Israel probably has until around mid-December to preemptively strike Iran’s nuclear program before it gets even harder to justify legally than Tuesday’s deal has already made it.
What does the Iran nuclear deal mean for Israel?
Of course, right now diplomatically, a strike seems unthinkable.
But until mid-December, when the IAEA renders its “final assessment” of “all past and present outstanding issues,” as referred to in the around 150-page agreement, the UN will likely not have actually removed most sanctions.
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As long as UN sanctions are in place, Iran’s history of violating the Nuclear Non-Proliferation Treaty, of UN resolutions and actions framing it as a violator, and of the failure of those actions to stop Iran’s push for the bomb is still the narrative.
Why does this matter? Some say that preemptive strikes are barred by international law from the outset, as only an armed attack activates the right of self-defense against an aggressor.
Countries that have carried out preemptive strikes in the past – like the US and Israel – largely base their actions on the concept that international law permits a preemptive strike to prevent an imminent attack, even if that attack is not yet in progress.
Once preemptive strikes can be undertaken to block an imminent attack, broadening the definition of what is “imminent” to permit a strike even more in advance of a potential threat is less of a jump.
This is especially true concerning nuclear weapons, which can essentially end the game if they are launched.
Still, most scholars find it dicey legally to push the timeline back too far, which leaves them with the problem of a covert nuclear weapons move catching Israel or another target country off-guard.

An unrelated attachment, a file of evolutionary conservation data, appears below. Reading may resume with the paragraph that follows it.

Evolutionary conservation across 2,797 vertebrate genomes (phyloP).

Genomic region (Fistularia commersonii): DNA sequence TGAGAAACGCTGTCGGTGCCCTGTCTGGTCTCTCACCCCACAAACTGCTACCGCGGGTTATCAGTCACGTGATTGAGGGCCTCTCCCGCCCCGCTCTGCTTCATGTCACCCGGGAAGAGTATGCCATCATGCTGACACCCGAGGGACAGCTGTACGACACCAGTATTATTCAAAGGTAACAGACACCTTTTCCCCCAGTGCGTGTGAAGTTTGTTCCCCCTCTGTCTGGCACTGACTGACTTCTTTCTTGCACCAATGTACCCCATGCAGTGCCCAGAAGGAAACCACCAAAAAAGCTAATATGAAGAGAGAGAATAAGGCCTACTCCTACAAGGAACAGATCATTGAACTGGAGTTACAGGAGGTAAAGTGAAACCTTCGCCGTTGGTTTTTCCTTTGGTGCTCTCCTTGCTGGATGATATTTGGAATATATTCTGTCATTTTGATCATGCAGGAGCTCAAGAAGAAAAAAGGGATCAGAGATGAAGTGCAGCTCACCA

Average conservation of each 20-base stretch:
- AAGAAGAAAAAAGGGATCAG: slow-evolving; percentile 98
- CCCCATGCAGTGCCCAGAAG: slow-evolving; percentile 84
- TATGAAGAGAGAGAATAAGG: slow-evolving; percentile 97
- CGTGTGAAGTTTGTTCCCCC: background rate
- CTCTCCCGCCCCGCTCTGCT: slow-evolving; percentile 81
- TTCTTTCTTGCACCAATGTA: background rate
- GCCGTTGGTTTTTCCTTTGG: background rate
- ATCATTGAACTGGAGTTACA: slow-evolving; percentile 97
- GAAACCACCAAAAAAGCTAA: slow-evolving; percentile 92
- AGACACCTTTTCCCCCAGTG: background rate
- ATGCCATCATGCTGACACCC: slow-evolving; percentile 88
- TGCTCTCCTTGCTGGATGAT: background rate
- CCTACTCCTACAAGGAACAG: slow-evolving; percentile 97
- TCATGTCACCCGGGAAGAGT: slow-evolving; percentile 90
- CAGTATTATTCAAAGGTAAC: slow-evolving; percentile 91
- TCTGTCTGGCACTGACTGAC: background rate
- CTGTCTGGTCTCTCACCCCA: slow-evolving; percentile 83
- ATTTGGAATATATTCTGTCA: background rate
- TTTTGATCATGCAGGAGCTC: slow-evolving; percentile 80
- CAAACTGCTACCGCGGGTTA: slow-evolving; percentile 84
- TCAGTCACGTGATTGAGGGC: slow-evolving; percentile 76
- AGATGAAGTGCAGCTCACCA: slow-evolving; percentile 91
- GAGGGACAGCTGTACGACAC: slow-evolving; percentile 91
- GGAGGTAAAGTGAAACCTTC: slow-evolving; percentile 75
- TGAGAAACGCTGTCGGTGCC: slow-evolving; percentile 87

This is where UN resolutions could come into play.
The resolutions do not authorize a preemptive strike on Iran, nor does the current Iran deal. Far from it.
But some argue that legally the reason that individual nations are supposed to hold off from preemptive strikes is that the UN is supposed to handle collective security issues so that individual nations do not need to.
Some have argued that if the UN drops the ball persistently over a long period in protecting an individual nation from a security issue, then there is more justification for that nation to take preemptive action in self-defense.
There will likely be an initial UN resolution in the near future to set the stage for later sanctions removal.
However, until UN sanctions are actually removed and Iran’s violator status is reset by a second round of UN resolutions – likely around when the IAEA gives its report – Israel can still argue that Iran is a violator which the UN failed to stop, even according to its own standards.
All of that changes once sanctions are removed and Iran is no longer a presumed violator.
Also, until the second round of UN resolutions pass, there could be numerous instances of Iranian cheating or foot-dragging on specific obligations.
According to the Iran deal, a Joint Commission vote of the US, UK, EU, France, and Germany can override Iran, Russia, and China to snap sanctions back on within 24 days of Iran being caught carrying out violations, such as nuclear activities that were “undeclared.”
What if Iran gets caught, 24 days pass, and the five Western powers blink? If this occurs before the UN resolution, the Israeli argument would actually be stronger, because Iran would be in express violation of its most recent commitments, along with past UN resolutions.
Of course, the agreement views noncompliance as a reason to snap back sanctions, not for a sudden strike on Iran. But on the spectrum of legal justifiability, Israel would be better off making a preemptive strike than it would be after the UN resolution is passed.
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